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Conference Proceedings

Mineral Valuation Methodologies Conference - VALMIN 94

Conference Proceedings

Mineral Valuation Methodologies Conference - VALMIN 94

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Discounted Cash Flow Methods and the Capital Asset Pricing Model

Mineral valuation may appear to be a special field
of financial valuation when in fact it is a subset of
general investment decision theory. The only significant
difference in mineral valuation is that in the case of
valuing an on-going mineral asset, ie a mine, often there
is no initial capital outlay involved. One is required to
determine what the mineral asset as it stands is worth.
But this is the same problem as determining the
maximum one could pay today and not incur a loss over
the life of the asset. In other words one needs to
determine the Net Present Value (NPV) of the asset. The two most widely used discounted cash flow
methods, NPV and Internal Rate of Return (IRR) came
of age with the rapid adoption of the personal computer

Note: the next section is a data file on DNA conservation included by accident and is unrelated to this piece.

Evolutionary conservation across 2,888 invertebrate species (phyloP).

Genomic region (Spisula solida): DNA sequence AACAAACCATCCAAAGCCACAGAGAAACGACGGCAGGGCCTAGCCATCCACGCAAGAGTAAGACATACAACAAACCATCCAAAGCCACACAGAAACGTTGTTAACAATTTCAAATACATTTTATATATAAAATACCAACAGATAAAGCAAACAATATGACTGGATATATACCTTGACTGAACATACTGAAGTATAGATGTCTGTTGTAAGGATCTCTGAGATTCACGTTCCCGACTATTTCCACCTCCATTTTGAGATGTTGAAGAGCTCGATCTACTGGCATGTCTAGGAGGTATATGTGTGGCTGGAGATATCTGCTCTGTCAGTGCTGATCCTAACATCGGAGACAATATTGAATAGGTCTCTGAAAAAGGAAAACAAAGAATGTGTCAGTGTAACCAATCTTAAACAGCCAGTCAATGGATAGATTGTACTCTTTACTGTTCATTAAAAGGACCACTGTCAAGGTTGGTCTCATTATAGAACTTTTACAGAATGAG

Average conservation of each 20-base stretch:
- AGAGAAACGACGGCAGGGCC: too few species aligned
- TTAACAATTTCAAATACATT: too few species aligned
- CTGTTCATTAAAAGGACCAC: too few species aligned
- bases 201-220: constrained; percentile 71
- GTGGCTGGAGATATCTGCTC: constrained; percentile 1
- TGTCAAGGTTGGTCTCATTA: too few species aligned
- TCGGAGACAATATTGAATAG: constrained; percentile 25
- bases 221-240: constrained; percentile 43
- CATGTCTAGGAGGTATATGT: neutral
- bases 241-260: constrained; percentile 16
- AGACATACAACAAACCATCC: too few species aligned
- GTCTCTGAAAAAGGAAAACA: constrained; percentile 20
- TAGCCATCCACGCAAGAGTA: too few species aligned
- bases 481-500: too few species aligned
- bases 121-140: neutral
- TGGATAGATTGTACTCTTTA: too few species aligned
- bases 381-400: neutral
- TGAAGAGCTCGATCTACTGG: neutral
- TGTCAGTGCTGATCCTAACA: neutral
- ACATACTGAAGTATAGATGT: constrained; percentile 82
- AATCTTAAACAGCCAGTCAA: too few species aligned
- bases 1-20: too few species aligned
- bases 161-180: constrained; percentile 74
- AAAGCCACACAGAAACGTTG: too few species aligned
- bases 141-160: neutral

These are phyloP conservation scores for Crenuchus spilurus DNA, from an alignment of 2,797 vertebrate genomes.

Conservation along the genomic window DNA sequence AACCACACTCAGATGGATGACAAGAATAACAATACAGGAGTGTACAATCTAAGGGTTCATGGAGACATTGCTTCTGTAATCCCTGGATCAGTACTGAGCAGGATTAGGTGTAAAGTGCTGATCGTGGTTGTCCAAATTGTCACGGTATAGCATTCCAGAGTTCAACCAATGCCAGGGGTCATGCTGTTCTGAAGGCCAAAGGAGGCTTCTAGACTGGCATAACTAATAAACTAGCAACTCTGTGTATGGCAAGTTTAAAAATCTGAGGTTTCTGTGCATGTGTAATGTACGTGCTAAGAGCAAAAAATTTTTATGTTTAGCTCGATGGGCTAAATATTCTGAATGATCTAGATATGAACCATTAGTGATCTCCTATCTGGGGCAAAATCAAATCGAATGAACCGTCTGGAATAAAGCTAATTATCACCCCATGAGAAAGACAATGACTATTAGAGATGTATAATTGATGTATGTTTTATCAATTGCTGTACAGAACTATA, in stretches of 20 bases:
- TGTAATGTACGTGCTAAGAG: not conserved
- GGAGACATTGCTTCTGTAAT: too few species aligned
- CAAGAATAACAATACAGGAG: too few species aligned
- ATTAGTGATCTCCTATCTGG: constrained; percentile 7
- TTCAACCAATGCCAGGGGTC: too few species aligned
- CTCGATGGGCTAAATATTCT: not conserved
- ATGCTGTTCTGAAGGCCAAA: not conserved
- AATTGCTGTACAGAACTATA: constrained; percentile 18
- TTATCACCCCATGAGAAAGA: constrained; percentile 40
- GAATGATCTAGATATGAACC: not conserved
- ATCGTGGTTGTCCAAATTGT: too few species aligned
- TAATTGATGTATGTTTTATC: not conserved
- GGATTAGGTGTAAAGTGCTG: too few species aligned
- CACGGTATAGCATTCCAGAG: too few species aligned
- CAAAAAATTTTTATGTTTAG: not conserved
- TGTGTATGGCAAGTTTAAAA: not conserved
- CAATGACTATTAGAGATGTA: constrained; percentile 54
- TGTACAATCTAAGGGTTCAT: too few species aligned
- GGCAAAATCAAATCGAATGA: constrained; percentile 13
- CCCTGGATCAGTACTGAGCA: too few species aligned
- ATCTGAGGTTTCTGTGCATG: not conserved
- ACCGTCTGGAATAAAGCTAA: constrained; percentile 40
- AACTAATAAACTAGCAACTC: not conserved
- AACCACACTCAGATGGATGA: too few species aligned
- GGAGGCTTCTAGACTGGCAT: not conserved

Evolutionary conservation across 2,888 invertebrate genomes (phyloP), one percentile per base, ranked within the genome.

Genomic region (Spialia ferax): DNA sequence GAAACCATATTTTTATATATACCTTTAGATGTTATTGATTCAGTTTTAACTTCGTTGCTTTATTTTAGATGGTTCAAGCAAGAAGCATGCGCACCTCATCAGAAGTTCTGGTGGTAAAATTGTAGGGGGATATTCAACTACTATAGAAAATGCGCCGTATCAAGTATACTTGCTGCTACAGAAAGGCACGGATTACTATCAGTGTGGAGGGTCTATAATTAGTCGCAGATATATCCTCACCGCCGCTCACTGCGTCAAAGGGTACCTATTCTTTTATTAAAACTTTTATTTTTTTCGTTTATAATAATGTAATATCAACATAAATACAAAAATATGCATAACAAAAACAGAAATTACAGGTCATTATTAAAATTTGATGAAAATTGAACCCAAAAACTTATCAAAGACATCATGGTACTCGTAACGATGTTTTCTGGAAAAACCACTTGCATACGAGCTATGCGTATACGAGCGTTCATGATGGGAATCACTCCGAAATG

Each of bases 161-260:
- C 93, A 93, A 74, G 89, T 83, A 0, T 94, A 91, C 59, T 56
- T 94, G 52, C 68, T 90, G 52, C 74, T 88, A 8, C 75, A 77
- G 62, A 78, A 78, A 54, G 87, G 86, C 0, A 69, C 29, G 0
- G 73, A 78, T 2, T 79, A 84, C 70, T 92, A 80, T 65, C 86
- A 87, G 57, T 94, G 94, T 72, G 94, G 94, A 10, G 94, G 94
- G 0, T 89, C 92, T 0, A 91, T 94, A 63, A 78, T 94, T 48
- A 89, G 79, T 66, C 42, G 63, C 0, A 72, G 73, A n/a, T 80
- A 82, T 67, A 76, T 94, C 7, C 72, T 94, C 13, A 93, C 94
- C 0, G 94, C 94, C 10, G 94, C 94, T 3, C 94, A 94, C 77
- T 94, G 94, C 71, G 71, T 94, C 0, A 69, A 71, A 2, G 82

and spreadsheet programs. The two methods are directly
related as the IRR is a special case of NPV. NPV
measures the absolute increase in real wealth that can be expected from a certain investment, which makes it
particularly suitable for mineral asset valuation, but
ignores the efficiency of the investment. In contrast,
IRR gives the expected efficiency of the investment but
ignores the increase in wealth aspect. IRR has two
serious theoretical weaknesses; multiple IRR's and a
very rigid assumption about the rate of return of
reinvested proceeds, plus if no initial equity expenditure
is involved there is no IRR. The choice of the ""hurdle""
rate can also be a problem and in certain circumstances
one can obtain different rankings of mutually exclusive
projects using IRR and NPV. Although NPV and IRR supposedly measure
financial risk, in fact they only address a very narrow
area of risk, namely the time value of money given the
real discount rate. They side step the issue of what the
real discount rate should be and varying degrees of
risk. The classical way to establish the real discount
rate is to use the weighted average cost of capital.
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  • Published: 1993
  • PDF Size: 1.003 Mb.
  • Unique ID: P199410012

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